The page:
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Study Finds Clinicians Support Consumers as First Reporters of Early Patient Deterioration in Hospital

Thursday, March 28, 2024

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Katie Bronk
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(OAKBROOK TERRACE, Illinois, March 28, 2024) – Detection of early patient deterioration in the hospital can lead to timely intervention and improved outcomes. Patients themselves, as well as family members and bedside visitors familiar with the patient’s condition can play a critical role in detecting patient deterioration.

new study in the April 2024 issue of The Joint Commission Journal on Quality and Patient Safety (JQPS), investigates clinicians’ views on consumer reporting (by patients, family members or visitors) of early patient deterioration through an established hospital consumer-initiated escalation-of-care (CIEoC) system. Two activation pathways (direct and indirect) are available for consumers to report patient deterioration and alert the rapid response system (RRS) for early emergency medical treatment in the CIEoC system:

  • Direct activation provides consumers with access to the RRS to report/seek treatment for deteriorating patients.
  • Indirect activation guides consumers to report their concerns to healthcare staff who decide when to call the RRS.

A research team based at Flinders University, co-funded by the Government of South Australia’s Southern Adelaide Local Health Network and Flinders University, undertook the study. The researchers administered a paper survey containing six open-ended questions to new graduate-level to senior-level nurses and physicians at Flinders Medical Centre, Bedford Park, Australia, and Noarlunga Hospital, Noarlunga Centre, Australia. They analyzed the data with a matrix-style framework and six steps of thematic analysis.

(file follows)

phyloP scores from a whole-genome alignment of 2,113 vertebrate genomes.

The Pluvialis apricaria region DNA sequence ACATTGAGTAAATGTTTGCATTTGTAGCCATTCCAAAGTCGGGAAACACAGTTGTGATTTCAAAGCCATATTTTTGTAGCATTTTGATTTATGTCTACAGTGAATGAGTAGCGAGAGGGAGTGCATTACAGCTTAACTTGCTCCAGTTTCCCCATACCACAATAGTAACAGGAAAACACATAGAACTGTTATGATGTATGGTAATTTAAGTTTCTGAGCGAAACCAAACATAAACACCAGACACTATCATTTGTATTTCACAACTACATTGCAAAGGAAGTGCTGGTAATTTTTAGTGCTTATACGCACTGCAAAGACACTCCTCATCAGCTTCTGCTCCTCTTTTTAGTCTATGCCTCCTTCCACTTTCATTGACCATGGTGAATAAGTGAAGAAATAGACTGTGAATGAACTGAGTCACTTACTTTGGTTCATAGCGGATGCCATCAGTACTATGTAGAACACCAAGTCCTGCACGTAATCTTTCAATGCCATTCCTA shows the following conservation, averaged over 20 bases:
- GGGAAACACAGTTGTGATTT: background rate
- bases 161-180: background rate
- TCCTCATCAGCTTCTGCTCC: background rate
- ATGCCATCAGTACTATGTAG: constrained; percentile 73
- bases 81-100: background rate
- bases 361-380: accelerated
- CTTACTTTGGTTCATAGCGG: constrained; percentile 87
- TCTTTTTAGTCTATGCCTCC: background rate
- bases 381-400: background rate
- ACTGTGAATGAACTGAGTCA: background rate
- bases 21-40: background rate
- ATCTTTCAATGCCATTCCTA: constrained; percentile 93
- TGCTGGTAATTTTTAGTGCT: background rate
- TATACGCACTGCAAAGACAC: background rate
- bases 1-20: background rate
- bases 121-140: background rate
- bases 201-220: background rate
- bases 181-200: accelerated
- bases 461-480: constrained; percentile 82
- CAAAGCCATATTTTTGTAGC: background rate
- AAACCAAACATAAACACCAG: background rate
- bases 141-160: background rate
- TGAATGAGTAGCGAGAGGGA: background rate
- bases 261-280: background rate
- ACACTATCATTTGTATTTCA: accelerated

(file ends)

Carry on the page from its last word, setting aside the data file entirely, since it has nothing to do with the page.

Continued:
A total of 244 clinicians (198 nurses and 46 physicians) provided their views on the CIEoC system. Six major themes and subthemes emerged, including:

  1. Clinicians support consumer reporting and feel consumers are ideally positioned to recognize early deterioration and raise concerns about it. 
  2. Management support is required for the consumer escalation process to be effective. 
  3. Some clinicians feel consumers who raise non-urgent concerns delay care to others and increase workload. While other clinicians report a decrease in workload through earlier reporting of deterioration. 
  4. Educating consumers and staff on escalation protocol is a requirement for success.
  5. There is a need to build consumer confidence to speak up. 
  6. There is a need to address barriers to consumer escalation.

Clinicians’ use of interactive communication skills to encourage consumer participation in the CIEoC system was highlighted. To that end, updating clinicians annually on consumer participation in the escalation of care through multidisciplinary education, simulation scenarios and education videos was recommended. The clinicians also indicated a range of educational materials on the escalation-of-care process to boost consumer knowledge and confidence, particularly amongst consumers with different communication capabilities.

Also featured in the April issue are:

As part of the 50th anniversary of JQPS, a special collection of articles featuring past publications on antibiotic stewardship also are in the April issue, along with these new articles:

For more information, please visit the JQPS website.


Note for editors

The article is “Opinions of Nurses and Physicians on a Patient–, Family–, and Visitor–Activated Rapid Response System in Use Across Two Hospital Settings,” by Lindy King, PhD; Stanislav Minyaev, BN (Hons); Hugh Grantham, MBBS; and Robyn A Clark, PhD. The article appears in The Joint Commission Journal on Quality and Patient Safety (JQPS), volume 50, number 4 (April 2024), published by Elsevier.

The Joint Commission Journal on Quality and Patient Safety

The Joint Commission Journal on Quality and Patient Safety (JQPS) is a peer-reviewed journal providing healthcare professionals with innovative thinking, strategies and practices in improving quality and safety in healthcare. JQPS is the official journal of The Joint Commission and Joint Commission Resources, Inc. Original case studies, program or project reports, reports of new methodologies or the new application of methodologies, research studies, and commentaries on issues and practices are all considered.